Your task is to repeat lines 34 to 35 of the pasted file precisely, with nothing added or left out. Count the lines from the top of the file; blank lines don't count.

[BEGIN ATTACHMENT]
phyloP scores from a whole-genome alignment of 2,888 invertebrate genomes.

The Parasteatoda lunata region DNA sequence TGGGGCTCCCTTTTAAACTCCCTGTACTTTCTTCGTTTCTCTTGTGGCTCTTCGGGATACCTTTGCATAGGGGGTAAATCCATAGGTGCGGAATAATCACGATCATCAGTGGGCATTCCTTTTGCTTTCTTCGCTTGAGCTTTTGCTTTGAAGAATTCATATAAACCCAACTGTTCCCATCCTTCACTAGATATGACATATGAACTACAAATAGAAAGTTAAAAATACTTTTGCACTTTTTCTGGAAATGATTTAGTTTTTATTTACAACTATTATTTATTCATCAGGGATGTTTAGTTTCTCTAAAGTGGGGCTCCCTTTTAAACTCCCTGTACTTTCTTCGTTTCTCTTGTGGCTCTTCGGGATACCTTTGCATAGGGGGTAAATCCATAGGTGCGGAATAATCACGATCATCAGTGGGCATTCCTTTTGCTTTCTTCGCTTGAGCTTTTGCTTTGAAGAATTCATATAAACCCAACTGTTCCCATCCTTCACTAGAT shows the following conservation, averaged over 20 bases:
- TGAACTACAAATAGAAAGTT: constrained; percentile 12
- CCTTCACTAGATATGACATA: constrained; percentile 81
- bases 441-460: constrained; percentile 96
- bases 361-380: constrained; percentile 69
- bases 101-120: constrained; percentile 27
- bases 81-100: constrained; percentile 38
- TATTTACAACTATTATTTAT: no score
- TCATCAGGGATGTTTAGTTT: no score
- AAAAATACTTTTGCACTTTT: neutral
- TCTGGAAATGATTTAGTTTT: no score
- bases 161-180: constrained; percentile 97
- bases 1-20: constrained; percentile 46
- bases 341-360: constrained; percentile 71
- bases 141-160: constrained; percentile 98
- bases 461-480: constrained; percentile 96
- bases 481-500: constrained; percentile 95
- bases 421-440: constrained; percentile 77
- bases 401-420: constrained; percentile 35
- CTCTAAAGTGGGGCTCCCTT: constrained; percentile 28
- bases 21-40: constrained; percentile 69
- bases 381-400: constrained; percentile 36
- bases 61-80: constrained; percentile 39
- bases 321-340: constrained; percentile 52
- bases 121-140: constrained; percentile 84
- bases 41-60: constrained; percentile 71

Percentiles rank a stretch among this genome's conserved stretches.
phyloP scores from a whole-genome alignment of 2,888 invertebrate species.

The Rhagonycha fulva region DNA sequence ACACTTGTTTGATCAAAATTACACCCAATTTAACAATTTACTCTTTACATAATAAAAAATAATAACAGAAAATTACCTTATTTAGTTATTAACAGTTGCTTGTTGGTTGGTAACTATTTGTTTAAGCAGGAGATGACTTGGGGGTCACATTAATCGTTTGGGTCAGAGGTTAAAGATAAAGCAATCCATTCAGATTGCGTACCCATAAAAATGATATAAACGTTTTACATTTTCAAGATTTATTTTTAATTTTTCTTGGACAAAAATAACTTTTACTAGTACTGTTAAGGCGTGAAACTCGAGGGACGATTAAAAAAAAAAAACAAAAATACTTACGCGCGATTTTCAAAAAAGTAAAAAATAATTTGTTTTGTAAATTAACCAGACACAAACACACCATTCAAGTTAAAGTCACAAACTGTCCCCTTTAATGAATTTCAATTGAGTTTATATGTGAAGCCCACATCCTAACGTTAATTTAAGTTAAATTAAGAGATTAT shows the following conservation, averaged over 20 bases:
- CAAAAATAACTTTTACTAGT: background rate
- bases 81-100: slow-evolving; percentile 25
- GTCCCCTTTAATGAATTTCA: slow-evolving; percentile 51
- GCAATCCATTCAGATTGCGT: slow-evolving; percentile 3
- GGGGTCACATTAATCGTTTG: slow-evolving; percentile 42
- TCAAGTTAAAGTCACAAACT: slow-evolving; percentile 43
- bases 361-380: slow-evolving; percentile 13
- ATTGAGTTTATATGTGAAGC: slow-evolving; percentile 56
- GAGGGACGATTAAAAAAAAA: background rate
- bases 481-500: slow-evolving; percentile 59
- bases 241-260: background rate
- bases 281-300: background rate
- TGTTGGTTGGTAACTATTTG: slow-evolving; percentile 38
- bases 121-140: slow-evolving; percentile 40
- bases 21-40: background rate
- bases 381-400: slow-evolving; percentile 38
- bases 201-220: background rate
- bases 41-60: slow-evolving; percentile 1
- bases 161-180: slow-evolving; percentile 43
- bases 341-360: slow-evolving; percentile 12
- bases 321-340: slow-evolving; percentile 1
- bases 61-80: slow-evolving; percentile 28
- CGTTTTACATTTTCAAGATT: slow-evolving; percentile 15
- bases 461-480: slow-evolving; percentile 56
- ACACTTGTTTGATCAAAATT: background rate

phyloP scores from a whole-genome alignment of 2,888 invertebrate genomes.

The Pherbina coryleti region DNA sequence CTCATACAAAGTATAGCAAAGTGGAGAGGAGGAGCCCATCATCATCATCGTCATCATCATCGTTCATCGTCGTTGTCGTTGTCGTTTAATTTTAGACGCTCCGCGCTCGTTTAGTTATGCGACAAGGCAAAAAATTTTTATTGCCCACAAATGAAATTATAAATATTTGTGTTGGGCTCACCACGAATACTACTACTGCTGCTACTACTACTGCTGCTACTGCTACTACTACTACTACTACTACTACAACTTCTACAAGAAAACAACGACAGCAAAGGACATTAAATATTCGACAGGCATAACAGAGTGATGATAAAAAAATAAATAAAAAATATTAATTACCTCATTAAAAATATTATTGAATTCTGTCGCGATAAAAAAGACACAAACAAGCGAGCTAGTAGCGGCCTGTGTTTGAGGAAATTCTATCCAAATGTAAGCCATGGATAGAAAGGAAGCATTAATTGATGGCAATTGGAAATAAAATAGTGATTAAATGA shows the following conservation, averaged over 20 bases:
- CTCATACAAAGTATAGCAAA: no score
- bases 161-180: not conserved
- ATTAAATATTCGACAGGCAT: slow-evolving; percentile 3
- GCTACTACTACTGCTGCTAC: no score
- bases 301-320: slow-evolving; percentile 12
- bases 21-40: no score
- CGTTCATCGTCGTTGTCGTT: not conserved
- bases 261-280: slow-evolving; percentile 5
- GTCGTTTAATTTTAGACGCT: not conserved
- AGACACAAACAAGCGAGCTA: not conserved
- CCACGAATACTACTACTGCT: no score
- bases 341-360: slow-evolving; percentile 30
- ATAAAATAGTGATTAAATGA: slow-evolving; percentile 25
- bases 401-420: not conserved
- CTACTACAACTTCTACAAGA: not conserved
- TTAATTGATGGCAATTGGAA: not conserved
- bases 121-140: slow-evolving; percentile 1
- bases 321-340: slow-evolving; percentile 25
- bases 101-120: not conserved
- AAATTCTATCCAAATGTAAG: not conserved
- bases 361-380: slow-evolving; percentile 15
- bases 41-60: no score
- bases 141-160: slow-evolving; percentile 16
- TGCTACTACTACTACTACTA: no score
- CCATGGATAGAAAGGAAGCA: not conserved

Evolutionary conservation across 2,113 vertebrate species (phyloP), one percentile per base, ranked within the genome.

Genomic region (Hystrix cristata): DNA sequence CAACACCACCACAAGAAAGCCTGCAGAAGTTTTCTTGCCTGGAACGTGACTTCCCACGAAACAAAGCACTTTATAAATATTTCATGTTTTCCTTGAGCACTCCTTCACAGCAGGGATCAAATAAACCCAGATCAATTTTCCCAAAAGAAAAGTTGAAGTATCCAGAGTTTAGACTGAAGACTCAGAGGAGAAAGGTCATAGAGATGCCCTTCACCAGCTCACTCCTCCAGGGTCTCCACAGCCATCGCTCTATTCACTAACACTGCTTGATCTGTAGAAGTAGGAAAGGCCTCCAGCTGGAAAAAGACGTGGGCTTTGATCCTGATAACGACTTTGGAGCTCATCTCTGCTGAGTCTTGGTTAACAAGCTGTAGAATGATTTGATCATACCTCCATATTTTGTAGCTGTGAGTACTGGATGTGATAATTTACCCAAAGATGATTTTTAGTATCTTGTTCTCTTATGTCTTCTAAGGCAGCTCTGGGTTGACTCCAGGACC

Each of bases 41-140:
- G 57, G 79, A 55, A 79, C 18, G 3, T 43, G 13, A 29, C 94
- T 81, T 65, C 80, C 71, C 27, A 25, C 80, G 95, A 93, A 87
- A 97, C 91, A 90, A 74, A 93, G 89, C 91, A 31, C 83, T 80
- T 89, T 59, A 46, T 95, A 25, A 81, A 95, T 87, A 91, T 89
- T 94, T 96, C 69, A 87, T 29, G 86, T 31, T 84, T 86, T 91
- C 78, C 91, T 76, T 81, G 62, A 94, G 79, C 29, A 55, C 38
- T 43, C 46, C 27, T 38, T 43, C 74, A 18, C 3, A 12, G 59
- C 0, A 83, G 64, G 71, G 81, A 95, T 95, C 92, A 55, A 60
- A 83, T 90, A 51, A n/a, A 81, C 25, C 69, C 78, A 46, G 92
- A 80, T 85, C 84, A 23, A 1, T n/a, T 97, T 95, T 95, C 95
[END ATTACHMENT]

- GCAATCCATTCAGATTGCGT: slow-evolving; percentile 3
- GGGGTCACATTAATCGTTTG: slow-evolving; percentile 42